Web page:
Mistrust of foreigners amid Egypt revolt

Sunday, February 6, 2011

CAIRO - As the taxi pulled up to a police checkpoint in Cairo, ID’s were checked and the car was searched.

With hundreds of civilian, police and military checkpoints throughout the city, these types of searches in the evening during the hours of military curfew have become routine procedure since anti-government protests began 13 days ago.

But along with the unrest of nationwide protests calling for the ouster of President Hosni Mubarak, a growing suspicion of foreigners is sweeping through the country.

“If a foreigner rides with you, you take them straight to the military from now on,” a policeman told the taxi driver.

A few kilometres later, a soldier at a military checkpoint demanded the same.

For different reasons, both pro- and anti-government protesters have also grown wary of foreigners in recent days.

Among the anti-government camp, there are those who believe that Western allies are supporting the embattled president to stay in power until September, when he vowed not to run again in elections.

“This is the oppressing regime that the West has been supporting for 30 years, this violence is what it’s doing to its people,” said Mustafa Hussein, as he looked down from his balcony onto Tahrir Square, where thousands of pro-democracy protesters continue to call for Mubarak to step down.

But suspicion of foreigners has also grown among Egyptians who believe that countries from Iran to Israel want to weaken Egypt.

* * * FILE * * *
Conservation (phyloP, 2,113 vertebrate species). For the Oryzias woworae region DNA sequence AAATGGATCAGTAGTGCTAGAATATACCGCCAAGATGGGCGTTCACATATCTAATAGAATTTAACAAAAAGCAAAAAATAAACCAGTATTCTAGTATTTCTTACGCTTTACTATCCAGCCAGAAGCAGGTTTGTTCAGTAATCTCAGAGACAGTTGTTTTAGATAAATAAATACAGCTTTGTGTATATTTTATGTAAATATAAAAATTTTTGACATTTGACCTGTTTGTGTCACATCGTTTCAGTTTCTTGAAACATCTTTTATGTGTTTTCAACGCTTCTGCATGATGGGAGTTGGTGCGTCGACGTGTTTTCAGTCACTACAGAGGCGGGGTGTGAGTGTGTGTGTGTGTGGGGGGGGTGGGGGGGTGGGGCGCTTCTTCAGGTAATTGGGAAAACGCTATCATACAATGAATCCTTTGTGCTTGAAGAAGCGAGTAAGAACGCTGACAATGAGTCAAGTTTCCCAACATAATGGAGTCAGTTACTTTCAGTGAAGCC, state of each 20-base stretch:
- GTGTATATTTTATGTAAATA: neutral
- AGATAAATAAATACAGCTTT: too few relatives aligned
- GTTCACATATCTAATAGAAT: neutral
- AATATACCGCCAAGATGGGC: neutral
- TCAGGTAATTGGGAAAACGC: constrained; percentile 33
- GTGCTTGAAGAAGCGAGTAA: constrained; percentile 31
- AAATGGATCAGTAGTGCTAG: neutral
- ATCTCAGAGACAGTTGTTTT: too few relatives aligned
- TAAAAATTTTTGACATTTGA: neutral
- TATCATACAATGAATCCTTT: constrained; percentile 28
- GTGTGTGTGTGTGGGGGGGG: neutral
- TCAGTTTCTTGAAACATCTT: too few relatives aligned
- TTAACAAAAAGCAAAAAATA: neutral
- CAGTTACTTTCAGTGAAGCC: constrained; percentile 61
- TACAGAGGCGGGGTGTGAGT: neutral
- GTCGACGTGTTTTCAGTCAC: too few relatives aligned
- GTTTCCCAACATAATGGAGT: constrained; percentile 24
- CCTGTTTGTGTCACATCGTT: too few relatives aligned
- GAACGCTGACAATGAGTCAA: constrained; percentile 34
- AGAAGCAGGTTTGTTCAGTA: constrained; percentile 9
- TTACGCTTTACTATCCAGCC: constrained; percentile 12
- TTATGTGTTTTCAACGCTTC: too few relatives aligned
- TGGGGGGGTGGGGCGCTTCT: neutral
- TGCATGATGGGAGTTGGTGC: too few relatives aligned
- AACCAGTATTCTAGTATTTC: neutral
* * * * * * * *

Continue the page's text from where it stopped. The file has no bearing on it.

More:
Recently, Vice President Omar Suleiman said on state television that “foreign agendas” and “conspiracies” were behind Egypt’s unrest. Such accusations have helped to sow distrust of foreigners.

“I think this is very orchestrated by state television, but I’ve been here for two years and experienced very little trouble as a foreign woman until now,” said Merrit Kennedy, a student in Cairo who also assists foreign journalists.

But last week, during interviews with people on the street, a man started accusing her and her colleagues of being Israeli or possibly working for al-Jazeera.

Soon, a crowd soon formed around Kennedy, and her Egyptian colleague was punched in the face several times, she said.

Prior to the protests, having a Western passport would almost always guarantee better treatment by police who wanted to avoid diplomatic scuffles.

However, journalists, including foreigners or locals working for foreign news outlets, were targeted recently by Egyptian authorities, with at least two dozen being detained or arrested.

Meanwhile, an Israeli correspondent was arrested by Egyptian intelligence as he photographed armed forces in Cairo and sent back to Israel.

Some foreigners reported being called names in the street, while others have tried to keep a low profile out of fear of arrest for simply not being Egyptian.

Popular resort towns along the Red Sea were shut down, and out of 350 study abroad students registered to study this spring at the American University in Cairo, only about 20 remain.

Filed under: Diplomacy

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